Poachers Sentenced For Slaughtering Hibernating Mother Bear And Her Two Cubs
A mother bear and her two newborn cubs took to their den in Alaska to hibernate for the winter. A heartless poacher and his son found the sleeping bears and slaughtered them – and then lied about it.
The horrific event was captured on a motion-activated game camera nearby that the poachers were unaware of. The bears were part of a study by the Alaska Department of Fish and Game and the U.S. Forest Service. The camera captured the father and son approaching the den on backcountry skis.
It took place last April on Esther Island in Prince William Sound. Andrew and Owen Renner approached the den and shot the sleeping mother bear twice. The Anchorage Daily News reports, “After the sow was killed, the cubs ‘began shrieking in the den,’ prosecutors said. The recording shows the two men moving closer before Andrew Renner shoots the cubs several times at close range, killing them.”
They butchered the mother bear and took the meat back with them. Two days later, they returned to retrieve the bodies of the dead cubs. The camera caught the father and son placing the bodies in bags before skiing away. The pair was caught when Andrew tried to claim the mother bear as a legal kill on April 30.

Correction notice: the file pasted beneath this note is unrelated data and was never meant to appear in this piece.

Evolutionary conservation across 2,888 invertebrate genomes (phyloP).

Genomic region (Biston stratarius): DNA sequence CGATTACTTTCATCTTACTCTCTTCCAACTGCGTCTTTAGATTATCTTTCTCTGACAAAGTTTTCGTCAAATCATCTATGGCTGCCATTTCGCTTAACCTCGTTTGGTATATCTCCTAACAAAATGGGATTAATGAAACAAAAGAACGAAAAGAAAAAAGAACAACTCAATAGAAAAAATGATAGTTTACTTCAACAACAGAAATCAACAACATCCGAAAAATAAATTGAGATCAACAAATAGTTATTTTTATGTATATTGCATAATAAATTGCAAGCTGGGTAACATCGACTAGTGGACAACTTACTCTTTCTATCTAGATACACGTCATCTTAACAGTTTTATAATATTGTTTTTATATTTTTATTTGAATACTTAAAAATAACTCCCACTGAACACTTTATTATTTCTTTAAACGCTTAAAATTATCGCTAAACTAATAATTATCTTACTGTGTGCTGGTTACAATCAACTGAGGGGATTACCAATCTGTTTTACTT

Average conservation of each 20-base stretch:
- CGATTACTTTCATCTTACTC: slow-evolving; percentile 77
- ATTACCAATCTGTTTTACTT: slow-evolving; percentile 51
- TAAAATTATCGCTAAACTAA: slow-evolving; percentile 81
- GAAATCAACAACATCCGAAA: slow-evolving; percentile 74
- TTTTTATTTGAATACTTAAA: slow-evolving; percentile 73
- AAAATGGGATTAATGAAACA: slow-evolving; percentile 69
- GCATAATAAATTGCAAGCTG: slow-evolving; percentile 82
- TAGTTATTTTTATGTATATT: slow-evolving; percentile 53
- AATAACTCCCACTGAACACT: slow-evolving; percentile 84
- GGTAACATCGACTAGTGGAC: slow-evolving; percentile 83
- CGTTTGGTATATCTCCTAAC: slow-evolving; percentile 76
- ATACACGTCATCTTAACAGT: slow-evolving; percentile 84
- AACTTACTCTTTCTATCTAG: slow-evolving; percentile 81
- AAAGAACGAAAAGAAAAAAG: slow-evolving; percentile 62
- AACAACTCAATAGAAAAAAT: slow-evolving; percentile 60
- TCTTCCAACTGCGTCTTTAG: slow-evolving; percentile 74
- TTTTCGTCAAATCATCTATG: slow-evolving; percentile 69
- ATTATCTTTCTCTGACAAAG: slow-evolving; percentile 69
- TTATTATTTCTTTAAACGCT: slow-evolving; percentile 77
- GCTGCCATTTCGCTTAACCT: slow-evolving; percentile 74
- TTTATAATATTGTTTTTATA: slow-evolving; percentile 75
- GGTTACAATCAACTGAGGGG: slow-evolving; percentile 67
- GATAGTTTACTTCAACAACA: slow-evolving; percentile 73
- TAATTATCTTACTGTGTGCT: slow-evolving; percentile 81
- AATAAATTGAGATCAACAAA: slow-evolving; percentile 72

Assistant Attorney General Aaron Peterson told Anchorage Daily News, it was the “most egregious bear cub poaching case his office has ever seen. What we saw is that there were two bear cubs that were completely defenseless and were shot at point-blank range.”
The father, Andrew Renner, was convicted of eight counts related to the illegal killing and transporting of the bears, three months in prison, a $9,000 fine and confiscation of personal property that was used in the crime. His hunting license has been suspended for 10 years.
His son, Owen Renner, was convicted of four counts and sentenced to 30 days of suspended jail time. In addition, he will be required to perform community service and take a hunter safety course. His hunting license has been suspended for two years.
Black bear hunting is legal in Alaska from September to June with a permit. However, The Humane Society of The United States reports “A 2018 poll of Alaskans by Remington Research Group showed that a supermajority of residents oppose allowing cruel hunting methods in their state, with 71 percent opposed to allowing hunters to kill hibernating mother black bears and their cubs in dens.”